“It is obvious that the Palestinians will be left with no territory in which to establish a viable State .... The Palestinians will have a future impossible for them or any responsible portion of the international community to accept”.
These facts unequivocally refute the Israeli leadership’s claim that Israel wants to see the establishment of a Palestinian State, living side by side with Israel in peace and harmony. We wonder how peace and harmony could prevail given that the rights of the Palestinian people are being violated and their lands stolen. Here, I would like to quote again from President Carter’s valuable book. He writes:
“Some showed us the wreckage of their former homes, which have been demolished by Israeli bulldozers and dynamite, with claims by Israel that they had been built too near Israeli settlements, on property needed by the Israeli Government, or that some member of the family was a security threat.
“In assessing these claims, the Israeli human rights organization B’Tselem explained that on average, 12 innocent families lost their homes for every person accused of participation in attacks against Israelis, with almost half of the demolished homes never occupied by anyone suspected of involvement in any violent acts against Israel, even throwing stones”.
The continued construction of the wall represents an insurmountable obstacle to the movement of Palestinian citizens. It hinders children’s efforts to go to school and prevents the elderly and women from receiving the medical care that they need. Israel must abide by international law and norms. It should also heed the advisory opinion of the International Court of Justice and immediately end its construction of the expansionist wall, which it is continuing to build on occupied Palestinian territory, including East Jerusalem. It is also incumbent upon Israel to remove the parts of the wall that have already been built and to repeal all laws and other legislation relating to its construction. Israel, as the occupying Power, must make reparations for the damage caused to the Palestinian people and their property by the construction of the expansionist wall. It should also return all agricultural and other lands confiscated for that purpose.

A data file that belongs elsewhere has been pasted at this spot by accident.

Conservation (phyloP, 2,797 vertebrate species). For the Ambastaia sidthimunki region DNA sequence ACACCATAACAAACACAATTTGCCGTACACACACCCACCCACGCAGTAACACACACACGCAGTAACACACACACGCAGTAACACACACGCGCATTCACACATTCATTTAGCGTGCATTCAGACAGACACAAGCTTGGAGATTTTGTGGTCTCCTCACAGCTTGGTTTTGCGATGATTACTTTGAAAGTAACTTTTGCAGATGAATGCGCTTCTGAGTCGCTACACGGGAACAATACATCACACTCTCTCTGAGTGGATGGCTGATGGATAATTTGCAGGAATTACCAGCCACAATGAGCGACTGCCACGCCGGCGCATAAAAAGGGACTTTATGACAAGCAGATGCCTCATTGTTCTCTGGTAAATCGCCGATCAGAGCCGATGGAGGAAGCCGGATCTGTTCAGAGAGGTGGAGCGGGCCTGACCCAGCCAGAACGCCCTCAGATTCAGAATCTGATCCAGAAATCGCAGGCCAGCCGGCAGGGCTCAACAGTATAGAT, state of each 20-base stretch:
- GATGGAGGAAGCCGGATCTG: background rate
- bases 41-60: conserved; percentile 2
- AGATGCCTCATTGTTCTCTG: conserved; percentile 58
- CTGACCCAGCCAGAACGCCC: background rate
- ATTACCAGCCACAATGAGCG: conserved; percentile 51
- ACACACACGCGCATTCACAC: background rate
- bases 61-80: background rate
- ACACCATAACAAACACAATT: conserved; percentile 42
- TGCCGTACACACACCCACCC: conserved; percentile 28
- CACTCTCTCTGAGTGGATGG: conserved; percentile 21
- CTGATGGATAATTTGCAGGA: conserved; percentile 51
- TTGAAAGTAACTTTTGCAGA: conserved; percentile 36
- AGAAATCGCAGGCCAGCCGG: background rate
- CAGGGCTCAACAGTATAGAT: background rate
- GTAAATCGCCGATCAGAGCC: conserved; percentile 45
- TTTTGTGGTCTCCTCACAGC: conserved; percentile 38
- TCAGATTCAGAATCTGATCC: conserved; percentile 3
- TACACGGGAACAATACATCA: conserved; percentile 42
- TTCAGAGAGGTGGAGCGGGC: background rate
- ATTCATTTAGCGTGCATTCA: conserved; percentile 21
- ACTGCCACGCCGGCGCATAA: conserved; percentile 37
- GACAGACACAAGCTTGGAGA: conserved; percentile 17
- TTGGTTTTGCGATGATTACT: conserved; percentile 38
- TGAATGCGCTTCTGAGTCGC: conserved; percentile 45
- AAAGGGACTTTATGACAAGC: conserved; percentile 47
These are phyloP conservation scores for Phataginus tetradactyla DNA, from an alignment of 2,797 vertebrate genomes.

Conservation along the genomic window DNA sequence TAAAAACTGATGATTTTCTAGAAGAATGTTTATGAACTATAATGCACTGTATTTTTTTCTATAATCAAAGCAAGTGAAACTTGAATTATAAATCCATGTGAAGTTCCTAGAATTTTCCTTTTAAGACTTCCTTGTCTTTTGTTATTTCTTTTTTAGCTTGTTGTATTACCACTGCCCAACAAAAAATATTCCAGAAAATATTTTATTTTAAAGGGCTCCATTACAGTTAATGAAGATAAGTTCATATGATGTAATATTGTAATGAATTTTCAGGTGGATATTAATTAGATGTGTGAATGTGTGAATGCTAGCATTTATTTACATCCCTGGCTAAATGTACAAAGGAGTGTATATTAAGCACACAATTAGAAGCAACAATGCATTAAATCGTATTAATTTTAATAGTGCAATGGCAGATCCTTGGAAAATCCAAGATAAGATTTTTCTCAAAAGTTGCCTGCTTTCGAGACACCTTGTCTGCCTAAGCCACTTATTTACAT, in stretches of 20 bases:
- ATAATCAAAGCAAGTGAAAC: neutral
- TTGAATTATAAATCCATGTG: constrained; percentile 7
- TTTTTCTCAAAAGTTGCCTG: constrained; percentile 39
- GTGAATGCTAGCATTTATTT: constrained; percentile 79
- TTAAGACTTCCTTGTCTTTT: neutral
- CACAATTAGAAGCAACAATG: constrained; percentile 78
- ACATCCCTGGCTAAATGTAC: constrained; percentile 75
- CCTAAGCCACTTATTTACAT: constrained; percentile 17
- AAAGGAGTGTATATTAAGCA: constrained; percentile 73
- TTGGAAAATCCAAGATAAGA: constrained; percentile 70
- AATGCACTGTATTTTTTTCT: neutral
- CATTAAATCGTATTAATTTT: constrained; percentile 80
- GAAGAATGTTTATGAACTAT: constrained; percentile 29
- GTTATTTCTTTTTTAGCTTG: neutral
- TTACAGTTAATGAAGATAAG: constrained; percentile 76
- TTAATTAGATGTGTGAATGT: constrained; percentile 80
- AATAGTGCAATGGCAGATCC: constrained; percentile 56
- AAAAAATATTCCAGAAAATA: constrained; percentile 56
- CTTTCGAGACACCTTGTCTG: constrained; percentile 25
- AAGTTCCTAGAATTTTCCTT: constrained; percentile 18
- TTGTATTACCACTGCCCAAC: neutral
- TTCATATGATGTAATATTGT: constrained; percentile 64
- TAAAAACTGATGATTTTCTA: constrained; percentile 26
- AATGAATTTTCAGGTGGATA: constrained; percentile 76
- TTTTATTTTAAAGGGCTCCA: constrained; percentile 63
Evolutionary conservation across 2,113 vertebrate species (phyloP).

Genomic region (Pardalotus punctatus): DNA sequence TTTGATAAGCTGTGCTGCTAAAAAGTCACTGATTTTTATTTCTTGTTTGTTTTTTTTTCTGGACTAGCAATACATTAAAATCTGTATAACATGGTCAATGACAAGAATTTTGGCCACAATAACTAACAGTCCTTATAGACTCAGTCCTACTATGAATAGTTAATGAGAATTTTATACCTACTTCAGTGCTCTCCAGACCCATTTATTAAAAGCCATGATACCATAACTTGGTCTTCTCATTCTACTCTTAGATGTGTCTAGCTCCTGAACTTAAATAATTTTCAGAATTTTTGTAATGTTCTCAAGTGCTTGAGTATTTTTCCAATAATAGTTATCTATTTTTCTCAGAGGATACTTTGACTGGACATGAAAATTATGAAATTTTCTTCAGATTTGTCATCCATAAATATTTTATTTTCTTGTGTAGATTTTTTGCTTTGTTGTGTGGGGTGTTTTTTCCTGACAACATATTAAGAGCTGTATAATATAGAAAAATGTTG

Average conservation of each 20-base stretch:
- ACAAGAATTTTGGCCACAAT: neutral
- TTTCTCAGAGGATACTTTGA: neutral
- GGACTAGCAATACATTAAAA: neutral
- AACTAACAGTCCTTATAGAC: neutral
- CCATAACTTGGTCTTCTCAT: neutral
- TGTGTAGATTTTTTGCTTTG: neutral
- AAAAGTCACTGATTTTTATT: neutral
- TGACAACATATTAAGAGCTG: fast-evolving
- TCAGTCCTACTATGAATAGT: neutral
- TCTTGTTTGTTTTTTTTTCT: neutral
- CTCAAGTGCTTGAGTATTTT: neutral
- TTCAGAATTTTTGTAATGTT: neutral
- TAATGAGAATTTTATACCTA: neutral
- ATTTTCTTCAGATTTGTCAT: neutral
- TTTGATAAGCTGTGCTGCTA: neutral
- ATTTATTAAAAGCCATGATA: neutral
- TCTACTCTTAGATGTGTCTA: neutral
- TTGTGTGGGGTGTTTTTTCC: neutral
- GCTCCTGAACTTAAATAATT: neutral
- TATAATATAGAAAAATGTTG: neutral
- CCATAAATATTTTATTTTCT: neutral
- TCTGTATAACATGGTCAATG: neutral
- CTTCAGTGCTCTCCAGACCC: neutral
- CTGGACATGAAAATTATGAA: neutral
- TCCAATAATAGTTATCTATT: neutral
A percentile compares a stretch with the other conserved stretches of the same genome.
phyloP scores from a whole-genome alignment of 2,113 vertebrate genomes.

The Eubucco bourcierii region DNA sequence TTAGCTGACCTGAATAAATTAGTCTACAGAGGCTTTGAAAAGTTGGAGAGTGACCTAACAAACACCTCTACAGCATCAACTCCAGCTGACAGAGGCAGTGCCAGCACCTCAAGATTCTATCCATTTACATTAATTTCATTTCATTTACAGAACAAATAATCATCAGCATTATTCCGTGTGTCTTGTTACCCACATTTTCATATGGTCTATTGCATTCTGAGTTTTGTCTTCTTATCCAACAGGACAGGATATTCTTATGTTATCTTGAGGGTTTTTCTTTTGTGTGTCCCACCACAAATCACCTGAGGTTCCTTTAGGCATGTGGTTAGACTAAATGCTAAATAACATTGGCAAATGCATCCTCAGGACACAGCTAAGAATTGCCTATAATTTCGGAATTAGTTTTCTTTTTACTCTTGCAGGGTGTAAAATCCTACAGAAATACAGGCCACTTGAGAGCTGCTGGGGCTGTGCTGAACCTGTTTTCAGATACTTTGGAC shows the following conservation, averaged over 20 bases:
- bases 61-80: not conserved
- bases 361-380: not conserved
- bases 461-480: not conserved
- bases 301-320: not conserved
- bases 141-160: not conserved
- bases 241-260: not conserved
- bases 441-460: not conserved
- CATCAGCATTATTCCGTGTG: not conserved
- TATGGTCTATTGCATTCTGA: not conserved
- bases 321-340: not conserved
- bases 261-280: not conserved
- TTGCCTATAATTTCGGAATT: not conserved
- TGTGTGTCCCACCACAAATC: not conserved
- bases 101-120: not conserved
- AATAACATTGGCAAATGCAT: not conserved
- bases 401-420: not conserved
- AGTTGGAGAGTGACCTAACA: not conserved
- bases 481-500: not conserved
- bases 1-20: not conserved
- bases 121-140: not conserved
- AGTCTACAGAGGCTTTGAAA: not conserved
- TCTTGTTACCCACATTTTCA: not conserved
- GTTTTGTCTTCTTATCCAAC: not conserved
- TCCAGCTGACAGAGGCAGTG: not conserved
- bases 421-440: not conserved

In that connection, so that members may know the facts, I should like to quote once again from book by former President Jimmy Carter to cite examples of the suffering of the Palestinians, including Palestinian Christians:
“The wall ravages many places along its devious route that are important to Christians. In addition to enclosing Bethlehem in one of its most notable intrusions, an especially heartbreaking division is on the southern slope of the Mount of Olives, a favourite place for Jesus and his disciples, and very near Bethany, where they often visited Mary, Martha, and their brother, Lazarus. There is a church named for one of the sisters, Santa Marta Monastery, where Israel’s thirty-foot concrete wall cuts through the property. The house of worship is now on the Jerusalem side, and its parishioners are separated from it because they cannot get permits to enter Jerusalem. Its priest, Father Claudio Ghilardi, says, ‘For nine hundred years we have lived here under Turkish, British, Jordanian, and Israeli governments, and no one has ever stopped people coming to pray. It is scandalous. This is not about a barrier. It is a border. Why don’t they speak the truth?’